In 1413 this friendship blossomed into a full-blown alliance. France had taken advantage of its position, and the Empire's weakness, by declaring a regency over the Duchy of Bar whose previous duke had been declared insane. Afraid that Philip IV (or at least his own regents) were looking to dominate the Francophone areas of the Empire Charles II cultivated a cordon around it. Alongside Arles and Auvergne Anglia was invited to restrain France by whatever means necessary. Philip would die the next year with his cousin John II of Berry succeeding him. Charles IV of course protested this succession and resurrected the Anglian claim to the French throne to which Charles II readily conceded his approval.

Charles IV would not be able to push the claim forward himself though. France had rebounded from its crises of the 14th century with vigour and boasted a strong treasury, a robust population and a united nobility dedicated to the job at hand. The taxes Charles needed to attempt such an undertaking as completely breaking the French state were simply not forthcoming and while Arles and Auvergne engaged the French in Champagne Charles had to be content with overseeing interminable sieges on the Flemish borders. His hope was that Charles II would finally reach an end to his own troubles and rally the anti-French alliance. It was not to be.

Charles would die in 1423 of pneumonia. He would be succeeded by his three eldest surviving sons in turn.

Family

Charles married Philippa of Wessex in 1366 and they had six children:

After Philippa's death in 1396 he married Matilda of Sint-Maarten in 1399. They had two children:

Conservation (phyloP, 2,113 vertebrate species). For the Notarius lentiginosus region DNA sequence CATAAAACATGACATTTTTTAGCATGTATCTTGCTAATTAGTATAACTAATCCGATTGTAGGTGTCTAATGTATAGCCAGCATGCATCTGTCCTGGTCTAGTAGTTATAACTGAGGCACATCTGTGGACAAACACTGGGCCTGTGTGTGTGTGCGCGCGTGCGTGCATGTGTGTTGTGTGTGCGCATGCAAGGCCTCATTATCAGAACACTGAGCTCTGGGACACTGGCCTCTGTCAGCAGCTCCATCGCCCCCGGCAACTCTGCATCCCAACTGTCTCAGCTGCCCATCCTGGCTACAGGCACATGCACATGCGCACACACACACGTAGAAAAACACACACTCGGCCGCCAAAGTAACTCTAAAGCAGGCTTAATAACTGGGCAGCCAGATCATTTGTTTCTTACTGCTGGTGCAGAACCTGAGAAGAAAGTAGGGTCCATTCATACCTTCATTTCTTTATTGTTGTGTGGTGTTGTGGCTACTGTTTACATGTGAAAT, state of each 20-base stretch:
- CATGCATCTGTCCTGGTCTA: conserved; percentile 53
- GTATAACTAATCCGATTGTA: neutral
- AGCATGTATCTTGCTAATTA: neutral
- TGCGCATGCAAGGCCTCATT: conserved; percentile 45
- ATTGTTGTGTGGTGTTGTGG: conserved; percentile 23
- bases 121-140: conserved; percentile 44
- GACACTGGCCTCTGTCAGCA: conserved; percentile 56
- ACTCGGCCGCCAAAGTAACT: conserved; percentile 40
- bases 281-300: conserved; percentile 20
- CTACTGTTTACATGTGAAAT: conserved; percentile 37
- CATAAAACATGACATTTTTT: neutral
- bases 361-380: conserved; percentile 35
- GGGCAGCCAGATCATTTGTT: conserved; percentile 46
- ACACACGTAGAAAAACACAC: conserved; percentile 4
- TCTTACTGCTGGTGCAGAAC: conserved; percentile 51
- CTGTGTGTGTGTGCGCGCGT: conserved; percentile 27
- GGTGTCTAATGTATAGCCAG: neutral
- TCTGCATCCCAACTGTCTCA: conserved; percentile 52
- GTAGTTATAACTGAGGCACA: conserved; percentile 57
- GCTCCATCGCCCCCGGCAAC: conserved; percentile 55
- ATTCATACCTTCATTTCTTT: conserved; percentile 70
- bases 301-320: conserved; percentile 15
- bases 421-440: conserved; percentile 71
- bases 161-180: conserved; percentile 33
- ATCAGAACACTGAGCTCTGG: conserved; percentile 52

• William I (1406-1486)
  • Wenceslaus (1411-1460) - married Ingeborg of Oldenburg and had one daughter, Joanna of Oldenburg

By the late 1480s his direct descendants had narrowed to William II of Anglia, Eric IX of Denmark and Sigismund II of Luxembourg (and their respective siblings). The death of William II in 1493 would leave Anglia and its valuable continental territory in a quandary over who exactly should inherit it. William's sister Anna was perfectly acceptable to the Anglian nobles but the continental lords argued she was not eligible thanks to Salian Law. This then allowed both Luxembourg and Denmark to claim the throne thanks to their almost equal lineages, and ambitions.


 
 
 
 
 
Philippa
of Wessex
 
 
 
 
 
Charles IV
 
 
 
 
 
Matilda
of Sint-Maarten
 
 
 
 
 
 
 
 
 
 
 
 
 
 
 
 
 
 
 
 
 
 
 
 
 
 
 
 
 
 
 
 
 
 
 
 
 
 
 
 
 
 
 
 
 
 
 
 
 
 
 
 
 
 
 
 
 
Henry III
 
Richard I
 
Katherine
of Brussels
 
 
 
Matthew
of Luxembourg
 
William I
 
Wenceslaus
 
 
 
 
 
 
 
 
 
 
 
 
 
 
 
 
 
 
 
 
 
 
 
 
 
 
 
 
 
 
 
 
 
 
 
 
 
 
 
 
 
 
 
 
 
 
 
 
 
John II
of Luxembourg
 
 
 
 
 
 
 
 
 
 
 
 
 
 
 
Joanna
of Oldenburg
 
 
 
Eric VIII
of Denmark
 
 
 
 
 
 
 
 
 
 
 
 
 
 
 
 
 
 
 
 
 
 
 
 
 
 
 
 
 
 
 
 
 
 
 
 
 
 
 
 
 
 
 
 
 
 
 
 
 
 
 
 
 
Sigismund II
of Luxembourg
 
 
 
 
William II
 
Anna I
 
 
 
 
 
 
Eric IX
of Denmark